the proviso (kb) under subsection (1) of Section 60 of the Code of Civil Procedure 1908 (CPC) In Pulugu Karnakar Reddy v Shreya Financiers and Hire Purchase[4], this Court reviewed the case law and held that amounts payable under insurance policy on the life of the deceased are exempt from attachment for any amounts due by insured under Section 60(1)(kb) of CPC. Therefore, if the suit was filed against petitioners as successors of policy holder, the policy amount is exempted. The fact that attachment before judgment became final, does not change the situation nor the order of the Court attaching LIC amount operates as res judicata. The civil revision petition, for the above reasons, is accordingly allowed.




*THE HONOURABLE SRI JUSTICE P.S.NARAYANA

+ CIVIL REVISION PETITION No.337 of 2010


% 22-03-2010


# Bomminayana Nirmala, W/o.Lakshmunaidu
          And others

                                                                                        … Petitioners
                                                                   
Vs.

$ Rachapathu Krishnamurthy, S/o.Veeranna         
                                                                              …. Respondent

! Counsel for the Petitioners: Smt M. Bhaskara Lakshmi

 Counsel  for the Respondent:  Ms.I.Maamu Vani
                              
                              
<Gist :


>Head Note:


? Cases referred:

1. AIR 1986 Bom 101 (Panaji Bench, Goa)
2. 1993(3) ALT 464
3. AIR 2002 Mad 348
4. 2007(2) ALT 212



THE HON’BLE SRI JUSTICE V.V.S.RAO

CIVIL REVISION PETITION No.337 of 2010

22.3.2010

Between:

Bomminayana Nirmala, W/o.Lakshmunaidu
          And others
…Petitioners
and

Rachapathu Krishnamurthy, S/o.Veeranna
…Respondent


THE HON’BLE SRI JUSTICE V.V.S.RAO
CIVIL REVISION PETITION No.337 of 2010
ORDER:
          The question of importance with reference to the proviso (kb) under subsection (1) of Section 60 of the Code of Civil Procedure 1908 (CPC) falls for consideration in this civil revision petition filed by the Judgment Debtors (J.Drs) whose application for exempting the LIC claim amount of their predecessor was rejected by the Court of I Additional Junior Civil Judge, Tanuku.  For the sake of convenience, respondent is referred to as Decree Holder (D.Hr) and petitioners are referred to as J.Drs.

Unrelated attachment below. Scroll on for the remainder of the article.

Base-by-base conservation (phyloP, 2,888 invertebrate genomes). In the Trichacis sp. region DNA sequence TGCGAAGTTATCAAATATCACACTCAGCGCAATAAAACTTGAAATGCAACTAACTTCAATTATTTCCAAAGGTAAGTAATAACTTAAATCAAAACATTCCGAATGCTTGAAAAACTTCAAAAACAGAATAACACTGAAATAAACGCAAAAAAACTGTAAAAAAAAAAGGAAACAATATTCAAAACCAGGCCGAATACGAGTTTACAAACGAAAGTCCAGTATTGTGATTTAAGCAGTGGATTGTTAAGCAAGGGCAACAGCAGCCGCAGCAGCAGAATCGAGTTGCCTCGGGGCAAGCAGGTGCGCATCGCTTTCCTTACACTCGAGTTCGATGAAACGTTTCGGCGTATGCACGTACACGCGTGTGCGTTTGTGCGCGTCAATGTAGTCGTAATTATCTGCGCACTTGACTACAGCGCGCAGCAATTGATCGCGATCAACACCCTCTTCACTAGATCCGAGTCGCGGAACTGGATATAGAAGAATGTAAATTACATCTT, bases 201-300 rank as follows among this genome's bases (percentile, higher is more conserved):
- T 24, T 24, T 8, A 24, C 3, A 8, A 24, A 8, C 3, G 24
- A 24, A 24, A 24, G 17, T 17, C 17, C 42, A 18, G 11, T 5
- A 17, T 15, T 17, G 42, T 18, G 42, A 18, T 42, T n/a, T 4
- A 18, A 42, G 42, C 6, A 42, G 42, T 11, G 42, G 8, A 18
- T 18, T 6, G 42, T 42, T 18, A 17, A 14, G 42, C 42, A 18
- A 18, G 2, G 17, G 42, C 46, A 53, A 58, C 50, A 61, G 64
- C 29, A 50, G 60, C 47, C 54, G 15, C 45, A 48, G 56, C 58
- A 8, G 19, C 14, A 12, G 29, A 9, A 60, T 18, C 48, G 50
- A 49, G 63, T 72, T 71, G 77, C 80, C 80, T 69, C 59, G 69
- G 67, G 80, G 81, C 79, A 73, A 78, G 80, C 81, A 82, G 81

Bomminayana Lakshmunaidu had borrowed certain amount from the D.Hr.  He had taken Policy No.690589976 of Life Insurance Corporation of India (LIC), Rajam Branch, Vizianagaram District.  Be that as it is, D.Hr filed O.S.No.95 of 2004 for recovery of a sum of Rs.81,000/- against wife and minor children of Lakshmunaidu, who died before filing the suit.  During the pendency of the suit, D.Hr attached LIC policy of Lakshmunaidu. The suit was decreed on 22.6.2007 for Rs.81,229/- with interest.  D.Hr then filed E.P.No.397 of 2007 for recovery of LIC amount attached earlier. J.Drs filed counter opposing the execution by attachment of insurance amount.  The Court below rejected the objections, allowed E.P. and directed to send for the amount from the garnishee.  Aggrieved by the said order dated 17.12.2005, J.Drs filed present civil revision petition.
          After receiving notice, D.Hr appeared through the counsel.  The counsel for both the parties made respective submissions.  They also relied on precedents, to which reference is made hereafter.
          On a plain reading of Clause (kb) of Section 60 (1) of CPC, the money payable under a policy of insurance of life of J.Drs shall not be liable for attachment or sale in execution of a decree.  In this case, LIC policy is of Lakshmunaidu, predecessor of J.Drs, who himself not a defendant in the money suit.  Hence the question is when a suit for recovery of money due from policy holder is filed against the legal representatives of such policy holder, can they seek exemption from attachment and sale.  The answer must be in the negative.  Had the policy holder been alive, certainly the money payable on such policy is unattachable.  Even if a suit is filed for recovery of the amount due from the policy holder after his death, the effect of the Proviso is not taken away.  This view is supported by the decisions of High Courts of Bombay, Madras and this Court.
          In Federal Bank Ltd v Smt.Indiradevi Kunjamma[1], it was held as follows.